West Branch senior runs thriving business while going to school


    Emily Harold between her Berkshire pigs. They are fed acorns, creating a unique buttery taste known as Iberian pork in Europe. The breed originates in England and is now primarily bred in the U.S. and Japan.<p>{/p}

    Emily Harold is like any other high school senior. She works on her homework, likes to hang out with her friends and thinks about college. But that's not quite it for Harold. She also runs a thriving agricultural business called Natural Oak Pork. In 7th grade, Harold and her dad started thinking about building a business around her show pig hobby. Emily had been showing pigs at competitions all across the state and wanted to fund her hobby. Her business idea evolved around a rare and prestigious hog breed called the Berkshire Pig and its product, Iberian Pork.

    "When you are cooking it, it has a different aroma," Harold said. "It has a different taste, I like to describe it as really rich and buttery and who wouldn't want a pork chop like that. We can tell the difference just because of their feed efficiency. They are pretty happy animals."

    For Harold, the experience of running her own business has been a learning experience throughout. It's not just the physical aspect of processing an animal and caring for it through the process, but also the appreciation of carrying on Iowa's agricultural legacy. The project started under the umbrella of FFA's supervised agricultural activity but has become so much more.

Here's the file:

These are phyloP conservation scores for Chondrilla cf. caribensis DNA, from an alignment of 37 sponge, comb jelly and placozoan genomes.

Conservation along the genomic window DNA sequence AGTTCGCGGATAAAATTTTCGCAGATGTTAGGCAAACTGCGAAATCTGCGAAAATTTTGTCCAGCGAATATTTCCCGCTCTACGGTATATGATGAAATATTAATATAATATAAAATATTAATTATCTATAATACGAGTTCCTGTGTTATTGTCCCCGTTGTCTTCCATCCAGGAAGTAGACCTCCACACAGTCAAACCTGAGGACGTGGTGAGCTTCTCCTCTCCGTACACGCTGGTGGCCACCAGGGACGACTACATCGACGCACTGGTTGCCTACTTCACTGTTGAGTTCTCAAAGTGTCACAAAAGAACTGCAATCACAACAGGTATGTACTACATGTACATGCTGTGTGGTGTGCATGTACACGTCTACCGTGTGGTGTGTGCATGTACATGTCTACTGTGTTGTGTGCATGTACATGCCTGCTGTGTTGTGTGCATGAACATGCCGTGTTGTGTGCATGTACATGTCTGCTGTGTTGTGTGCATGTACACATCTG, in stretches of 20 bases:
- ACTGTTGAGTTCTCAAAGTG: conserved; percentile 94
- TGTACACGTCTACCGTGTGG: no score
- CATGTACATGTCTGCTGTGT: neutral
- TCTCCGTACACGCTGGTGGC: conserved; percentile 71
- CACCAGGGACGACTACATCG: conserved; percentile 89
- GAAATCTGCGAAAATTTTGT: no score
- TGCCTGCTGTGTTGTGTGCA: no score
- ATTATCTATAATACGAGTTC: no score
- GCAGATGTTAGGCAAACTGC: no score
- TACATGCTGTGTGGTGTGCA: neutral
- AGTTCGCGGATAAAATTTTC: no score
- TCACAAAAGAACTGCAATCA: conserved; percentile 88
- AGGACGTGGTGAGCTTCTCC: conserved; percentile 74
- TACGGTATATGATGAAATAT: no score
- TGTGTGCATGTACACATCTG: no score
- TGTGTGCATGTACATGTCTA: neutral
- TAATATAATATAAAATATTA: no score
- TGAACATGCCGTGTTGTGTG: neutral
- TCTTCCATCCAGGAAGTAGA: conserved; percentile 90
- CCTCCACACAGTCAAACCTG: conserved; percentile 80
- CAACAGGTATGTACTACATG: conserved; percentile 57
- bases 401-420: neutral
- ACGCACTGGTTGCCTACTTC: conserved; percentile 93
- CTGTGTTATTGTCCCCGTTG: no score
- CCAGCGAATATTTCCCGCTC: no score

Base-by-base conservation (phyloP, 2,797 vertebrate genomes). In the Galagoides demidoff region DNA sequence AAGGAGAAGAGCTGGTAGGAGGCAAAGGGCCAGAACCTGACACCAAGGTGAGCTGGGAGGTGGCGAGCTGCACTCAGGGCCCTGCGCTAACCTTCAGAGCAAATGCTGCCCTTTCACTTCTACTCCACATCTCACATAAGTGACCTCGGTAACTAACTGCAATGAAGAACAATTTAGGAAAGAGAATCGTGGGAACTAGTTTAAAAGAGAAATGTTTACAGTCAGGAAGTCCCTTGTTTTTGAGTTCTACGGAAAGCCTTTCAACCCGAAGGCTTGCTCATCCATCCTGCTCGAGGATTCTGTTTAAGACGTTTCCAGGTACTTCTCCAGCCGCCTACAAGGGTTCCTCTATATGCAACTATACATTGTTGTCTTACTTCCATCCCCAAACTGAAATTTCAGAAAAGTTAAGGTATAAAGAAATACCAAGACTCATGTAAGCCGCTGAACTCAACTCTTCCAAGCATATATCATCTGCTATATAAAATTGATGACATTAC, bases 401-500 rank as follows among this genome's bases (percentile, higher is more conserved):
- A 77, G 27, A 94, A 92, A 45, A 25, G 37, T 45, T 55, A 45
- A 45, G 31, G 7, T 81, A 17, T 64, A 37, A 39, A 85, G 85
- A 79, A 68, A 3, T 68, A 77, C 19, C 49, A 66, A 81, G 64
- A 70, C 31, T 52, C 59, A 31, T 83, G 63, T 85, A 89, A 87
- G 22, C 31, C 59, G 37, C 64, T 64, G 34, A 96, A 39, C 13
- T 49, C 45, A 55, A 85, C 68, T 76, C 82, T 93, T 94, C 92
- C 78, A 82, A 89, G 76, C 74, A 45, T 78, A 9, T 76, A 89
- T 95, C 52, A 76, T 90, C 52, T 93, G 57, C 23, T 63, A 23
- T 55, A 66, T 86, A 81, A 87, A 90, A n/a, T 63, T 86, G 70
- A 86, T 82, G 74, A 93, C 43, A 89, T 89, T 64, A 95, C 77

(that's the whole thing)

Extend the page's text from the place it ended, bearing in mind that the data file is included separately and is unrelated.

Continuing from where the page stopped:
"It's really kind of interesting for me to go out and experience with customers who don't know anything about pork processing or anything about raising hogs but they want bacon, they want ham and they want pork chops," Harold said. "My Parents knew sometime we are going to have to get her a pig or a goat or a cow or a horse and I got stuck with pigs and goats and I am very thankful for that."

    Emily's father Scot grew up in Western Iowa and made raising animals and agriculture his career. While it can be stressful to manage school and a small business, it's the reward that comes after that motivates both Emily and her dad.

    "It makes your heart feel pretty good that you were able to make an influence," Scot said. "For her and to be able to take a little bit of what her mom and I have given her and take that to another level. it will be very rewarding."

    The next level for Emily is Iowa State University. She is enrolled to earn a double major in agricultural business and agricultural communication. But that doesn't mean the journey of Natural Oak Pork will end. Her brother Kyle and her dad will carry on with the company and keep it running while she is away. Eventually, Emily wants to own her own land and farm herself. Natural Oak Pork however is here to stay and Harold hopes it will end up in retail stores across the state.

    "Being a 4.0 student and running your own business and running your own show pigs, no it's not easy," Harold said " But It's really what I want to do. It's going to be hard to walk away from it but my brother has watched me sell this product and if he does need help I'll be the first one to be there."

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